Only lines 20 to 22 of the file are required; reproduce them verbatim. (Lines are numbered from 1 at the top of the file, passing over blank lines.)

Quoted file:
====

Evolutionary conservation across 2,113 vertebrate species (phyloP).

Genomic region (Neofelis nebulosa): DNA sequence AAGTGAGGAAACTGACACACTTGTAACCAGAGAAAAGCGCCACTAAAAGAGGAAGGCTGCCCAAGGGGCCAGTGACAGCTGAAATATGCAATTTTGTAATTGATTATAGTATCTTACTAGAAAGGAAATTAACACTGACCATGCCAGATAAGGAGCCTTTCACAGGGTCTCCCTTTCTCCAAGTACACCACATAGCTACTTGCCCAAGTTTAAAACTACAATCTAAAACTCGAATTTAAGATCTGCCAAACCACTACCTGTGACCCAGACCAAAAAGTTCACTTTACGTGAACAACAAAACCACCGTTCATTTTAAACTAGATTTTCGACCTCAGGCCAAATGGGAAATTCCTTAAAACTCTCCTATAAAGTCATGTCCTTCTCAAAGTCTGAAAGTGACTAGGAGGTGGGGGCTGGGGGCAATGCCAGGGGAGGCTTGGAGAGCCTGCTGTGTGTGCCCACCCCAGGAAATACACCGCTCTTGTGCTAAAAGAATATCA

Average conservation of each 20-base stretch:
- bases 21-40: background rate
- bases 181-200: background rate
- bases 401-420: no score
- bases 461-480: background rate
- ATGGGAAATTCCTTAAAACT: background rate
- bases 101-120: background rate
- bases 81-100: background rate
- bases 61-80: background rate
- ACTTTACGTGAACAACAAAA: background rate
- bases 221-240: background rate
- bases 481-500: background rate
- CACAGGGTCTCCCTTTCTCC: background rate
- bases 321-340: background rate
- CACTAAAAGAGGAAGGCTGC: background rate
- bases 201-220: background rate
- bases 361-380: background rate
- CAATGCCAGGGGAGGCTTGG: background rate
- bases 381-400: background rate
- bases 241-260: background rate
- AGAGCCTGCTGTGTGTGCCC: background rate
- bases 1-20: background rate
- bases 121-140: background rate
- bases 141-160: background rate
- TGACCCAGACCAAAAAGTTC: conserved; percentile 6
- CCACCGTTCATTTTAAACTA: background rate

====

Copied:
- CAATGCCAGGGGAGGCTTGG: background rate
- bases 381-400: background rate
- bases 241-260: background rate